Plot: A veteran assassin (Rourke) and his dangerous young partner (Gordon-Levitt) pursue a woman (Lane) and her husband (Jane) who stumbled upon an extortion scheme. Though the frightened couple enter the Witness Protection Program, they fear that the government is no match for two relentless killers.
Reviewed574 words (Est. Reading Time 2m 52s)
- ...Rourke's performance is outstanding as bad guy Blackbird - so good in fact, it steals all the sympathy from Diane Lane's weak heroine.
While Elmore Leonard novels usually make their quickly to the big screen once they start production (ie…Get Shorty (1995), Out of Sight, 3:10 To Yuma, etc.), it took over 2 years for Killshot to finally hit theaters – and it zipped in and out so quickly, I didn’t have a chance to check it out during it’s theatrical run.
Once I discovered it had finally landed on DVD, however, I wanted to find out if Killshot was the next in the growing line of successful Elmore Leonard adaptations, or if the reason it was in hiatus so long was because it was just that bad.
Mickey Rourke, who’s recently garnered acclaim in The Wrestler (2008) shines in his role as gun-for-hire Blackbird. He commands every scene he’s in, and the viewer will find their eyes’ continuously seeking him out. With his rather disfigured countenance, he projects an aura of a violent past even before he takes a step or opens his mouth…and when he performs even the slightest maneuver, it’s with a heavy-handedness that confirms that violent past. He’s able to be menacing and likable as the situation warrants it, and his performance is the biggest highlight of the film.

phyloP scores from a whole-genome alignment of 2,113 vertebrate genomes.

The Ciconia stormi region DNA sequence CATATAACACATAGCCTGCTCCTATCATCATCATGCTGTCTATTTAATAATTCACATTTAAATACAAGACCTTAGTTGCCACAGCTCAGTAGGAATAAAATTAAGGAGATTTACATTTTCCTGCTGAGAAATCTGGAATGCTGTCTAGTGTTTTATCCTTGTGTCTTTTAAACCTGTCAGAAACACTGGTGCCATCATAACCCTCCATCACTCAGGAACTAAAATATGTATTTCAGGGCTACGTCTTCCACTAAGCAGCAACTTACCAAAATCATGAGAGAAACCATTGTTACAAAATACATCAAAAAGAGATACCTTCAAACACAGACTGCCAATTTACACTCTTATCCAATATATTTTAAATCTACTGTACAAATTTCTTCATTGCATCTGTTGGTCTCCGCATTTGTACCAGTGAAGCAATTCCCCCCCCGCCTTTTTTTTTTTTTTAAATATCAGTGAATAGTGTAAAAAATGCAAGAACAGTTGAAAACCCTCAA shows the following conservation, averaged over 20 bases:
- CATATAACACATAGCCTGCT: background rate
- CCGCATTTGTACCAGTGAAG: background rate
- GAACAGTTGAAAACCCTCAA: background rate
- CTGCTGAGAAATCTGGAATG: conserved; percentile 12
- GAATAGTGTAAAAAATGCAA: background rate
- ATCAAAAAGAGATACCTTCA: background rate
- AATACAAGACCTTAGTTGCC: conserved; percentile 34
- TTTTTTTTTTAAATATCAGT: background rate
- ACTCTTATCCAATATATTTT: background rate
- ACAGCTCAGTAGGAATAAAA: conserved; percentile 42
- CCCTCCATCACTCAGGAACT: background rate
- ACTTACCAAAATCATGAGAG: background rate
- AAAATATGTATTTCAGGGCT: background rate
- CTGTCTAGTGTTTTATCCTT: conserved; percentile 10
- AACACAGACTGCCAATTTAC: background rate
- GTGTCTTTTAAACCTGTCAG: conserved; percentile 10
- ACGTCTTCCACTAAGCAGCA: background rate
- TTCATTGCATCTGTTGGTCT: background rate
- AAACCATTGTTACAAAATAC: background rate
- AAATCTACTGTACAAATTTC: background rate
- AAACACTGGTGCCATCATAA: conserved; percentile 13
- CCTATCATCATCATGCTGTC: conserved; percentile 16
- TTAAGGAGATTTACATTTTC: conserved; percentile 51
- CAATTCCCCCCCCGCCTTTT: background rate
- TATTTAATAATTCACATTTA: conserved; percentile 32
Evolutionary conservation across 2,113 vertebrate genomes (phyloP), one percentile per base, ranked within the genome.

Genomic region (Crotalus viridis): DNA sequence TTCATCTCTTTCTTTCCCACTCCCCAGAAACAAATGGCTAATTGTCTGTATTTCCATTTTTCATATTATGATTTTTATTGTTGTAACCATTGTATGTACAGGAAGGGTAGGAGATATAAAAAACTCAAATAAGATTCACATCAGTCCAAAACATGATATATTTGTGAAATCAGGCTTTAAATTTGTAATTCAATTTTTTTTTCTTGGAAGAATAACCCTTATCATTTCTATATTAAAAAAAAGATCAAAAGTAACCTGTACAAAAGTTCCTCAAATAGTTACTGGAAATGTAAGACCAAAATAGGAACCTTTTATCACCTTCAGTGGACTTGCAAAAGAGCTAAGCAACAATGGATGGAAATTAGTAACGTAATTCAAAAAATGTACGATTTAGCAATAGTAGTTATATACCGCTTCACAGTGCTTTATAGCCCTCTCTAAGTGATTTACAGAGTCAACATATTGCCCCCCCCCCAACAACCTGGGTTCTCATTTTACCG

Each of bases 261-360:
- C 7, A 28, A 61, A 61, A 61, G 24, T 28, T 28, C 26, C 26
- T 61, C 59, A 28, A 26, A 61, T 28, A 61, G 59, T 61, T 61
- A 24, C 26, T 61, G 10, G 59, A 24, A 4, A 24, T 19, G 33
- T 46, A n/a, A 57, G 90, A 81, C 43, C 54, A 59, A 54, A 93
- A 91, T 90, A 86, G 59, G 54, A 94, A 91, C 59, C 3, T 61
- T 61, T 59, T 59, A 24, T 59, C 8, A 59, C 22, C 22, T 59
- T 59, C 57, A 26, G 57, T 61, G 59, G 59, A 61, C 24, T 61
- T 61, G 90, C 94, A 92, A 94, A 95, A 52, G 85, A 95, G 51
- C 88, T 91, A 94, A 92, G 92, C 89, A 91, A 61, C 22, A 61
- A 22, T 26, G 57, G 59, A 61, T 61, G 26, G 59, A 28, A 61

Diane Lane, who showed she can do the commanding female lead decently in Untraceable (2008), falters a bit here in this much more submissive female role. Constantly threatened by the bad guys, she spends most of the film cowering, and it’s a bit disappointing. Even when she does try to make a stand against the bad guys, viewers will more likely pity her character rather than support her.
While Thomas Jane gives a basically throwaway performance, Joseph Gordon-Levitt continues to make a small splash in the movie biz. As he continues on his career, taking on odd characters time after time (The Lookout (2007), Brick, etc.), he’s really showcasing he’s able to play a wide variety of roles…and all to the same somewhat dubious effect. It’s not that he’s bad portraying these characters, but the viewer, over a few films, begins to get the impression they are looking at nothing more than a facade. It’s like Gordon-Levitt isn’t comfortable (or confident) enough to let the viewer in to what his character feels under the skin, leaving the viewer to walk away still entertained but somewhat disappointed.
While the whole “assassins-gonna-get-ya” plot has been done time and again, focusing on the killer is a different and refreshing twist. Unfortunately, by focusing on a killer with the talent of Mickey Rourke, this makes the viewer connect more readily with Rourke than with the “good guys”, so the viewer will most likely spend most of the film rooting for Rourke.
In fact, Rourke’s stellar performance as Blackbird is probably the biggest hindrance to Killshot. If he wasn’t so good at connecting with the viewer, the “heroes” of the film may have been able to garner more support from the audience. Instead, the viewer will side with Rourke, making Lane and Jane nothing more than secondary characters in the story, rather than the main characters they should have been.
While Killshot doesn’t rank up there with Elmore Leonard screen gems Get Shorty (1995) or it’s like, it’s definitely worth seeing for Mickey Rourke alone. True, Gordon-Levitt is fun in his sidekick role, and Rosario Dawson is undeniably likable in her small yet important role, but it’s Rourke’s film through and through, and his performance is worth the price of the rental.